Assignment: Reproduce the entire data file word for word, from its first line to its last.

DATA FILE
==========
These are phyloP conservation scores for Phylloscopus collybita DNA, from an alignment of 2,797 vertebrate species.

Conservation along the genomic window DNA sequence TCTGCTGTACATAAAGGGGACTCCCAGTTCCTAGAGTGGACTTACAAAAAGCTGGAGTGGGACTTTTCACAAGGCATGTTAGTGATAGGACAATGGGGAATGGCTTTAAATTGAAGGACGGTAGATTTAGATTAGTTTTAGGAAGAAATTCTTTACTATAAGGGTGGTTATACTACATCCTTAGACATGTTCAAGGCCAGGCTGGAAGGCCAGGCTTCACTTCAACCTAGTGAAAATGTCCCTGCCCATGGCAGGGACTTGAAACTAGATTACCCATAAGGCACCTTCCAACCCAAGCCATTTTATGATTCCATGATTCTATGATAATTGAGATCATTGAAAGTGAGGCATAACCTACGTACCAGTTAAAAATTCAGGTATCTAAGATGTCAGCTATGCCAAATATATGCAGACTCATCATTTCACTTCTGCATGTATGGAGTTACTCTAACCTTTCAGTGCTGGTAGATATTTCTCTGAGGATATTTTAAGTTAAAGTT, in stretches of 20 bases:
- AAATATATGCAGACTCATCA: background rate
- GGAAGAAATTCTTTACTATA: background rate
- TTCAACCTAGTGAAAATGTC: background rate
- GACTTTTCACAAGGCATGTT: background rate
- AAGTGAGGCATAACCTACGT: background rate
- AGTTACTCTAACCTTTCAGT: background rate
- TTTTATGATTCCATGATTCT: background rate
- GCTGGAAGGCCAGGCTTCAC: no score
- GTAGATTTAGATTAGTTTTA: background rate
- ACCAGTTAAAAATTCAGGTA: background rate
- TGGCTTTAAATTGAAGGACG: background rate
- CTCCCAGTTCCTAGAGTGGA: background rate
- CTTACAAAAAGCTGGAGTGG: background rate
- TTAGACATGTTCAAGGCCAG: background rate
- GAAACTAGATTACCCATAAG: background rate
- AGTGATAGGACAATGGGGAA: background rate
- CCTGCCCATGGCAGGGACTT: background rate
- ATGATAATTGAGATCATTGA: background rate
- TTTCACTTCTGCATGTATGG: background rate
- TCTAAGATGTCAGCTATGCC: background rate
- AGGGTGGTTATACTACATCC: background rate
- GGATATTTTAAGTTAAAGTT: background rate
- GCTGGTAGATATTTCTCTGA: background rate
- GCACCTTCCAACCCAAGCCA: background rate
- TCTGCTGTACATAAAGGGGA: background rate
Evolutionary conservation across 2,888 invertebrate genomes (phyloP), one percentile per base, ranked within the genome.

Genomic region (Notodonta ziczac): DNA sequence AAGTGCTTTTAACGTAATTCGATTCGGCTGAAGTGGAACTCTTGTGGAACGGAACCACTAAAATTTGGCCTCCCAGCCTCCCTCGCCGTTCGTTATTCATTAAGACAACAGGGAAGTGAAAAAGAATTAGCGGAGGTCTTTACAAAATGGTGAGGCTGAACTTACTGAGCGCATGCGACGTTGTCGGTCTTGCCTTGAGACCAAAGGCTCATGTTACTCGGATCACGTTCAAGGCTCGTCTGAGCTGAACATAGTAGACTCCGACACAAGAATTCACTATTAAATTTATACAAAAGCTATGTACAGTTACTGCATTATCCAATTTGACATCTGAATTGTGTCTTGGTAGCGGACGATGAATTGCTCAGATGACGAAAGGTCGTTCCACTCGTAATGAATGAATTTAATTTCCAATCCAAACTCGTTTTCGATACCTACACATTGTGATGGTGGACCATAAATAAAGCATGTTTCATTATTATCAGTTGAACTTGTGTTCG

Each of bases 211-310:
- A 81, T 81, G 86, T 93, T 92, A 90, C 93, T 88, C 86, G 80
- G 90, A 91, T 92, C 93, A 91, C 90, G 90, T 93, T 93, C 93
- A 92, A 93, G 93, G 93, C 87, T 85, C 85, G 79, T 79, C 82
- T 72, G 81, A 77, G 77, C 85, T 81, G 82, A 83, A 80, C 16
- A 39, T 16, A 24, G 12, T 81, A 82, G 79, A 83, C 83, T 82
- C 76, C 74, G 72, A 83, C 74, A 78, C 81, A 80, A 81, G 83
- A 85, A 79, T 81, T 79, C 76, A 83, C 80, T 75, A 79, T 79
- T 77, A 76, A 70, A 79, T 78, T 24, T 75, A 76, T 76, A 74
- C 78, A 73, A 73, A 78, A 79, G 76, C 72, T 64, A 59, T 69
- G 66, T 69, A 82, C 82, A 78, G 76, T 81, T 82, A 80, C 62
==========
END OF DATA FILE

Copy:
These are phyloP conservation scores for Phylloscopus collybita DNA, from an alignment of 2,797 vertebrate species.

Conservation along the genomic window DNA sequence TCTGCTGTACATAAAGGGGACTCCCAGTTCCTAGAGTGGACTTACAAAAAGCTGGAGTGGGACTTTTCACAAGGCATGTTAGTGATAGGACAATGGGGAATGGCTTTAAATTGAAGGACGGTAGATTTAGATTAGTTTTAGGAAGAAATTCTTTACTATAAGGGTGGTTATACTACATCCTTAGACATGTTCAAGGCCAGGCTGGAAGGCCAGGCTTCACTTCAACCTAGTGAAAATGTCCCTGCCCATGGCAGGGACTTGAAACTAGATTACCCATAAGGCACCTTCCAACCCAAGCCATTTTATGATTCCATGATTCTATGATAATTGAGATCATTGAAAGTGAGGCATAACCTACGTACCAGTTAAAAATTCAGGTATCTAAGATGTCAGCTATGCCAAATATATGCAGACTCATCATTTCACTTCTGCATGTATGGAGTTACTCTAACCTTTCAGTGCTGGTAGATATTTCTCTGAGGATATTTTAAGTTAAAGTT, in stretches of 20 bases:
- AAATATATGCAGACTCATCA: background rate
- GGAAGAAATTCTTTACTATA: background rate
- TTCAACCTAGTGAAAATGTC: background rate
- GACTTTTCACAAGGCATGTT: background rate
- AAGTGAGGCATAACCTACGT: background rate
- AGTTACTCTAACCTTTCAGT: background rate
- TTTTATGATTCCATGATTCT: background rate
- GCTGGAAGGCCAGGCTTCAC: no score
- GTAGATTTAGATTAGTTTTA: background rate
- ACCAGTTAAAAATTCAGGTA: background rate
- TGGCTTTAAATTGAAGGACG: background rate
- CTCCCAGTTCCTAGAGTGGA: background rate
- CTTACAAAAAGCTGGAGTGG: background rate
- TTAGACATGTTCAAGGCCAG: background rate
- GAAACTAGATTACCCATAAG: background rate
- AGTGATAGGACAATGGGGAA: background rate
- CCTGCCCATGGCAGGGACTT: background rate
- ATGATAATTGAGATCATTGA: background rate
- TTTCACTTCTGCATGTATGG: background rate
- TCTAAGATGTCAGCTATGCC: background rate
- AGGGTGGTTATACTACATCC: background rate
- GGATATTTTAAGTTAAAGTT: background rate
- GCTGGTAGATATTTCTCTGA: background rate
- GCACCTTCCAACCCAAGCCA: background rate
- TCTGCTGTACATAAAGGGGA: background rate
Evolutionary conservation across 2,888 invertebrate genomes (phyloP), one percentile per base, ranked within the genome.

Genomic region (Notodonta ziczac): DNA sequence AAGTGCTTTTAACGTAATTCGATTCGGCTGAAGTGGAACTCTTGTGGAACGGAACCACTAAAATTTGGCCTCCCAGCCTCCCTCGCCGTTCGTTATTCATTAAGACAACAGGGAAGTGAAAAAGAATTAGCGGAGGTCTTTACAAAATGGTGAGGCTGAACTTACTGAGCGCATGCGACGTTGTCGGTCTTGCCTTGAGACCAAAGGCTCATGTTACTCGGATCACGTTCAAGGCTCGTCTGAGCTGAACATAGTAGACTCCGACACAAGAATTCACTATTAAATTTATACAAAAGCTATGTACAGTTACTGCATTATCCAATTTGACATCTGAATTGTGTCTTGGTAGCGGACGATGAATTGCTCAGATGACGAAAGGTCGTTCCACTCGTAATGAATGAATTTAATTTCCAATCCAAACTCGTTTTCGATACCTACACATTGTGATGGTGGACCATAAATAAAGCATGTTTCATTATTATCAGTTGAACTTGTGTTCG

Each of bases 211-310:
- A 81, T 81, G 86, T 93, T 92, A 90, C 93, T 88, C 86, G 80
- G 90, A 91, T 92, C 93, A 91, C 90, G 90, T 93, T 93, C 93
- A 92, A 93, G 93, G 93, C 87, T 85, C 85, G 79, T 79, C 82
- T 72, G 81, A 77, G 77, C 85, T 81, G 82, A 83, A 80, C 16
- A 39, T 16, A 24, G 12, T 81, A 82, G 79, A 83, C 83, T 82
- C 76, C 74, G 72, A 83, C 74, A 78, C 81, A 80, A 81, G 83
- A 85, A 79, T 81, T 79, C 76, A 83, C 80, T 75, A 79, T 79
- T 77, A 76, A 70, A 79, T 78, T 24, T 75, A 76, T 76, A 74
- C 78, A 73, A 73, A 78, A 79, G 76, C 72, T 64, A 59, T 69
- G 66, T 69, A 82, C 82, A 78, G 76, T 81, T 82, A 80, C 62